A Conversation with Sam Parnagian– A “Cuties” Farmer!

Highlights:

  • “Cuties” are in season from October through April
  • The mandarins are shipped internationally
  • “Cuties” are sweeter than other brands due to the strict quality control that comes with the label
"Cuties" at My Parents' House

"Cuties" at My Parents' House

Kerry Friend, a chemistry professor at Cal Poly, said:

“I buy other brands of mandarins in the off seasons for the fruit, but I prefer ‘Cuties’. I couldn’t tell you why though… they just taste better.”– Kerry Friend

Like Kerry, I have noticed many other consumers saying this same thing and wondering why “Cuties” are superior to other brands.

Luckily, I had a chance to talk to Sam Parnagian. His family owns Fowler Packing Company, which grows many of the mandarins for the “Cuties” brand. Here is our conversation:

Q: What all does your family grow?

A: We grow peaches, plums, nectarines, grapes, apricots, blueberries and “Cuties”.

Q: What is your most successful product?

A: Right now our grapes, peaches, and nectarines, but in the future “Cuties” should be the most successful.

Q: Could you tell me a little bit about the process of getting your mandarins into the stores? Such as how they’re grown, harvested and packaged?

A: Well, we plant a “Cutie” tree and it will take three years for it to first start producing. The tree has a life of 30 years. We harvest in the winter season in fields from Fresno to Arvin. Then, we truck them from the fields to our state of the art packing plant, which just opened two weeks ago. Once they are packed in boxes, our shipping department ships them across the nation and overseas.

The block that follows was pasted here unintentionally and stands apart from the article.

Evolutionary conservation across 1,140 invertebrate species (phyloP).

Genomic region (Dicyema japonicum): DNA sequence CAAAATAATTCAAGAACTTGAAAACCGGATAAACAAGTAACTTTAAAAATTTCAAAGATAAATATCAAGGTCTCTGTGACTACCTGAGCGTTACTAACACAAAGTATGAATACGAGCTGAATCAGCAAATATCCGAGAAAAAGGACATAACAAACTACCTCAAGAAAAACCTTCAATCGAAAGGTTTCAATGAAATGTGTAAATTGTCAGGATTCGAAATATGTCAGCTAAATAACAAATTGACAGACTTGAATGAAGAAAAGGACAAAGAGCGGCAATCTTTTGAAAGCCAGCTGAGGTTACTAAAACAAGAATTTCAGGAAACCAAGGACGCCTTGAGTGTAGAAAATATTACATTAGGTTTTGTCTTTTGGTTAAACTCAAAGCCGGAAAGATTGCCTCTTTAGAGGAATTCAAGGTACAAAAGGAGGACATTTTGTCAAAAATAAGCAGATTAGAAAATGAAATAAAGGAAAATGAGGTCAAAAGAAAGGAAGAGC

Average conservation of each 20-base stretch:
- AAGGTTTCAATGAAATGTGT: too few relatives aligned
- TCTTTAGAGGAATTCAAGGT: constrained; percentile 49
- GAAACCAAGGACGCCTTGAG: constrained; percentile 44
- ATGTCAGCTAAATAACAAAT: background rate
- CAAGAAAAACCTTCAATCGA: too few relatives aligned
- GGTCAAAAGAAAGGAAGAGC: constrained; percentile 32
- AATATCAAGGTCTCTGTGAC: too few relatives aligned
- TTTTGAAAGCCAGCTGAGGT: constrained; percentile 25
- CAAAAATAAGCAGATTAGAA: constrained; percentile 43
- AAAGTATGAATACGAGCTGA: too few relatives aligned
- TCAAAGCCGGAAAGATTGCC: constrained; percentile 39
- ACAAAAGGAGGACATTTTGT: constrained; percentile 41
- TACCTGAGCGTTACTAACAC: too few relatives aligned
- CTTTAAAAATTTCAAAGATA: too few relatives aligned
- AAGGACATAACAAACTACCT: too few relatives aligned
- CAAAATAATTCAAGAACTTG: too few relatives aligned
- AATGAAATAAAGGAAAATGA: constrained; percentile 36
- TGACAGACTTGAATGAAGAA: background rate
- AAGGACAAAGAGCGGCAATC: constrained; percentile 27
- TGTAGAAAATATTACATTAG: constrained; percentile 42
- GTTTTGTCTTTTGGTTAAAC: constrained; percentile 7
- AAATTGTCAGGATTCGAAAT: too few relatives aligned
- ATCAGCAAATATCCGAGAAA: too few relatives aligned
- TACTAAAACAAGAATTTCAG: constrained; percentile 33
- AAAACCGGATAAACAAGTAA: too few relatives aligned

Q: What is the typical season for “Cuties”?

A: The season is usually October through April.

Q: Was your season affected by the weather at all this year?

A: Not really. The colder summer delayed them about a week.

Q: So, many people have been asking me, “Why are Cuties so much better than all the other brands of mandarins?”… Is there a process at your farm that makes them sweeter than other companies’?

Sam Outside of His House in SLO

Sam Outside of His House in SLO

A: Well, the “Cuties” label has stricter quality control than other mandarins. We toss out any mandarin that is not up to code with the “Cutie” label. When they first enter the packing plant they are looked over by hand for any exterior defects, then every “Cutie” goes under an infrared eye that looks for any defects on the inside. And then we have random taste sampling.

Q: Can you estimate how many cases of “Cuties” your farm sells during your peak season?

A: We usually sell four million boxes and that number should be tripled in the upcoming years.

After having this discussion with Sam, I went home for Thanksgiving. I spoke about it with my friend Katheryn MacPherson (an employee of Ace Hardware in Davis) and she said:

“Wow, I didn’t realize that much went into growing ‘Cuties’. And it didn’t occur to me that they were grown so close to home.”– Katheryn MacPherson

I hope that all of you find the interview as interesting as Katheryn did!

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One response to this post.

  1. Posted by James Daniels on January 29, 2012 at 9:46 am

    Absolutely the best…the stores can’t keep enough on the shelf here in Pensacola Florida. We were fortunate enough to buy about 4 bags before the supply ran out.

    Reply

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